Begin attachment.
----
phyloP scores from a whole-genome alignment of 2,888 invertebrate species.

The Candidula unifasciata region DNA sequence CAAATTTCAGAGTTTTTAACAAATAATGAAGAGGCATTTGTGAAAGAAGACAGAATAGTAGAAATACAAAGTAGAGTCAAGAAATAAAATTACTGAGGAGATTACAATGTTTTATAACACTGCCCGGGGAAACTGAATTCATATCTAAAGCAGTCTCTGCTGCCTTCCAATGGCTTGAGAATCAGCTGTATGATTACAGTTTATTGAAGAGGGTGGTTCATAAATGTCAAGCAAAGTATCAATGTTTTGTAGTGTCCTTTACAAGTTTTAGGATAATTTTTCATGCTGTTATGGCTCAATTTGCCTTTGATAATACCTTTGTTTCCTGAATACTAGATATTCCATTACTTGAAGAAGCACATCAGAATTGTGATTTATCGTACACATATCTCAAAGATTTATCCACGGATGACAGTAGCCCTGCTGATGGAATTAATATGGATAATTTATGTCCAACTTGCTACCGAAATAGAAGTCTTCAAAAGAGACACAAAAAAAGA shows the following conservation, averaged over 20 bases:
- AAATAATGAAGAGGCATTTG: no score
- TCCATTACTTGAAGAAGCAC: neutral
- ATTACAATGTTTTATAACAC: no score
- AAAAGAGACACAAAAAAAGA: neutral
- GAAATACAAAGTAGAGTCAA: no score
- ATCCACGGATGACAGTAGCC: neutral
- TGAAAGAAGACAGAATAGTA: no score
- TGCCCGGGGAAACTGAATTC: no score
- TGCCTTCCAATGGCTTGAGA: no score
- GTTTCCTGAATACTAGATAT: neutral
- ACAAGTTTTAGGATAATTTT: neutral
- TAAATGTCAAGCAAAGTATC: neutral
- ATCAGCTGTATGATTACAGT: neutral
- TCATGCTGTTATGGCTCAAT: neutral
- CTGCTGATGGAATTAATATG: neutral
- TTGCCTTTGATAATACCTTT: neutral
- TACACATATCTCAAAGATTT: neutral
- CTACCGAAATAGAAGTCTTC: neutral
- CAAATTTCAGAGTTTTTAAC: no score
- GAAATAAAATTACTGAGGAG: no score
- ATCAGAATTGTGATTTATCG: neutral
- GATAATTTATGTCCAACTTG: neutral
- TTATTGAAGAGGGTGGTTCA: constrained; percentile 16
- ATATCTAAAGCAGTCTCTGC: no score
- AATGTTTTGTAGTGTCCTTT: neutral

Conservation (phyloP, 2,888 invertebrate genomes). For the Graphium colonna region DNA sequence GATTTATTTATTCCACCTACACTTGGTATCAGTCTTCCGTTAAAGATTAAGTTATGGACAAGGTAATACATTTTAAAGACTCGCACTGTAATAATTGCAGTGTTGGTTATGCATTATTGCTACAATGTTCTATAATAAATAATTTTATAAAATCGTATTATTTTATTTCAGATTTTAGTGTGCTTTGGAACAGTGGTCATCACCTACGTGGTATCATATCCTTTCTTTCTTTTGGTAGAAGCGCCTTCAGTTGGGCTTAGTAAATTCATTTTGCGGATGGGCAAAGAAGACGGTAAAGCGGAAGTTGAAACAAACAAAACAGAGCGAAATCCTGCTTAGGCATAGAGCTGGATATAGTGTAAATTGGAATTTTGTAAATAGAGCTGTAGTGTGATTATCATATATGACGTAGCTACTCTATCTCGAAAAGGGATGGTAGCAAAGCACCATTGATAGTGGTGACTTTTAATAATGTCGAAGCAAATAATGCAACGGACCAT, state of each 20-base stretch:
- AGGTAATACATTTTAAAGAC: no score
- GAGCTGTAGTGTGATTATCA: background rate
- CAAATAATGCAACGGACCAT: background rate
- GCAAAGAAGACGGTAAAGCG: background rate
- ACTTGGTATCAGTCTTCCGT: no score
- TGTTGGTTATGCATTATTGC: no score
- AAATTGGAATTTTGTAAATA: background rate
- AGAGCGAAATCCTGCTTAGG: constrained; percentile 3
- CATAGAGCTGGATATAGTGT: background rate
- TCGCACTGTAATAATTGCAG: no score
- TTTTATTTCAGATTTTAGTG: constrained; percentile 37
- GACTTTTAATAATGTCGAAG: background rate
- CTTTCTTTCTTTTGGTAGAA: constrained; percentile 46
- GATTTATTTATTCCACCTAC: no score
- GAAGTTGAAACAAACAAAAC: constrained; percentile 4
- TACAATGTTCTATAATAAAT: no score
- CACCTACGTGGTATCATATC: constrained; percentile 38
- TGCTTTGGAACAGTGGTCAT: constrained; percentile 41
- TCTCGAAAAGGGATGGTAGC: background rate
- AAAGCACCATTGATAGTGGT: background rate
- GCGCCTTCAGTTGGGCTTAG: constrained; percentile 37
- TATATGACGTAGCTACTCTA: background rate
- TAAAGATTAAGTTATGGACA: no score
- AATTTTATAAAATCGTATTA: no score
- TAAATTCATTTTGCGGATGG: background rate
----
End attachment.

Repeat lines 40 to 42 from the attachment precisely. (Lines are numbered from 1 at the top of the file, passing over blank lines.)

- GACTTTTAATAATGTCGAAG: background rate
- CTTTCTTTCTTTTGGTAGAA: constrained; percentile 46
- GATTTATTTATTCCACCTAC: no score